Built before current fire code, two Weston schools lack sprinklers

WESTON — For the last two years, officials have discussed potential renovations or remodels for the Weston School District. A report on Monday that looked at whether the district should maintain, renovate or build new buildings for three of its schools.

According to the report, needs for the Hurlbutt Elementary School and Weston Middle School vary, except in one category: both lack sprinkler systems.

As of July 1, 2004, according to section 29-315 of the Connecticut General Statutes, any building built as an educational occupancy is required to have an automatic fire extinguishing system on each floor.

However, these two schools are not required to have sprinkler systems, as each was built before the statute and have not been remodeled since.

According to Director of Facilities of Weston Public Schools Michael DelMastro, there was an addition to the high school in 2005 and 2006, which required sprinklers to be introduced to the entire building. The intermediate school was built around the same time, which is also why it has a sprinkler system.

According to the state’s website, schools are also able to request a variation or exemption from the requirements of that statute.

Despite the lack of a sprinkler system, DelMastro said the schools are safe in the case of a fire.

DelMastro said the fire alarms work well and are in each of the buildings. Between the schools and other educational buildings, he said there are about 1,000 smoke detectors.

He said if there is a fault, they make a service call, and a company will come out to replace whatever needs to be fixed.

“An individual head is never down for, say, more than 12 hours,” DelMastro said.

DelMastro described what would happen in the case of a fire, saying that the protocol is the same as the buildings that do have sprinklers.

He said that a sprinkler is used more to save a building than for “life safety.”

Sprinklers also only come on due to certain factors, such as temperature, DelMastro also said.

“It doesn’t come on just because there’s smoke in the air,” he said.

DelMastro said they perform six fire drills and three emergency drills every year at each of the schools, including two by the end of September.

“They have evacuation routes depending on what part of the buildings that they’re in,” he said. “They have their predetermined exit doors, and where they line up outside.”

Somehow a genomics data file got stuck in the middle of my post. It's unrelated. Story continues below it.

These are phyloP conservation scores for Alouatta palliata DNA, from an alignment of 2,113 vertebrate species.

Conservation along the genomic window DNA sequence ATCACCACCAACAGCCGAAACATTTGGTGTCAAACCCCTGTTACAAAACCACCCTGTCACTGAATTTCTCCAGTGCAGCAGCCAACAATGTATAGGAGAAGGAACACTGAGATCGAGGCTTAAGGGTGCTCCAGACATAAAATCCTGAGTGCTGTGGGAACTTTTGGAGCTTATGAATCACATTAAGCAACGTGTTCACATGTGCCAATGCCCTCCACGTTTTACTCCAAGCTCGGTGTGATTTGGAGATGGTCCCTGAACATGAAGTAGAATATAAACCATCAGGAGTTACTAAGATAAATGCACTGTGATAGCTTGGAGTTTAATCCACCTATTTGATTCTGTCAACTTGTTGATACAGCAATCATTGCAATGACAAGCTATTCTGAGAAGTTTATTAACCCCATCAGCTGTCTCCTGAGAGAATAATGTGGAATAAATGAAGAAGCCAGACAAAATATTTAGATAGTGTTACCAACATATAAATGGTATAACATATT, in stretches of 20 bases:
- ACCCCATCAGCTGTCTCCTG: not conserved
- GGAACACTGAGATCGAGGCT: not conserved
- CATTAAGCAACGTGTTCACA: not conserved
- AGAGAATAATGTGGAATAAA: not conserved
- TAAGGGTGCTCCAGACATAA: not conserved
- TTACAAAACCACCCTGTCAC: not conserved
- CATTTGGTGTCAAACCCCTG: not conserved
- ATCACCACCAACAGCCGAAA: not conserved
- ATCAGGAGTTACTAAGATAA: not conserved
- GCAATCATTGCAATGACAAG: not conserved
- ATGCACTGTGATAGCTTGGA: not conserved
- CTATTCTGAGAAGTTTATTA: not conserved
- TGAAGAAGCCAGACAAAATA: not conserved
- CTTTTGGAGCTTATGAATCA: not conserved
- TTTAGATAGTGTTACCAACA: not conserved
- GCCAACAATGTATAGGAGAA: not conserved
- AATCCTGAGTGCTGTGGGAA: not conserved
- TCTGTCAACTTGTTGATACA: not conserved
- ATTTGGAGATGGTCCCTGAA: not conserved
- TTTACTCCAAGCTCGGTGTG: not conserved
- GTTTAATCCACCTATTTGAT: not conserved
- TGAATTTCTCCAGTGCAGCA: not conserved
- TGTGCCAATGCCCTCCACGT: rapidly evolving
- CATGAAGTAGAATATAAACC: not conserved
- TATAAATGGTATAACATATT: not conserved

In every classroom, DelMastro said, there are pamphlets with guidelines for specific emergency situations.

DelMastro also said for safety protocols, each school has Fire Marshal John Pokorny come in to assess the building. He checks anything that is plugged into the walls, which, unless it is school-related, isn’t allowed.

Then, the insurance company checks mechanical rooms and electrical closets, and removes anything that isn’t allowed in there.

He said that these walk-throughs happen at least twice a year and cover nearly every square inch of the buildings.

Pokorny also said that the fire alarm systems are inspected on a regular basis, and the reports usually have few problems.

DelMastro said that it is common for schools in Connecticut to not have sprinkler systems, though the state department of education couldn’t confirm.

“Anything built has to have sprinkler systems now,” he said. “There’s definitely schools out there that have some age to them that just don’t have sprinklers.”

DelMastro also talked about the distance between the schools, fire and police departments.

“We’re lucky, everything is in one parcel of land within 400 acres,” he said. “I’m definitely confident that we run enough drills and enough redundancies that even if the fire department was five/ten miles away, that we would still have the kids out safely.”

Pokorny also commented on their preventative measures. He said also said that there are multiple drills per year and stop, drop and roll is still taught, along with evacuations and finding a safe place.

DelMastro said that there isn’t currently a plan to get sprinklers in the two schools, unless there is some sort of renovation. Pokorny also confirmed that if renovations or new buildings occur, sprinkler systems would have to be installed.

It is an intrusive process, according to DelMastro, where there would need to be piping through all the ceilings and main lines through every hallway.

DelMastro said the sprinklers aren’t necessary for safety, alone. The schools take numerous precautions, including the frequent fire drills that include Pokorny, police officers and central office administrators whenever possible.

“I believe the (alarm) systems are working properly at this point,” Pokorny said.

There are also exit doors close to every classroom and shorter corridors, so he said they would be able to get everybody out in the case of an emergency.

“I feel extremely confident that we’re safe over here,” he said.

Members of the Weston PTO and the head of the Teacherss Association couldn’t be immediately reached for comments.

kayla.mutchler@hearstmediact.com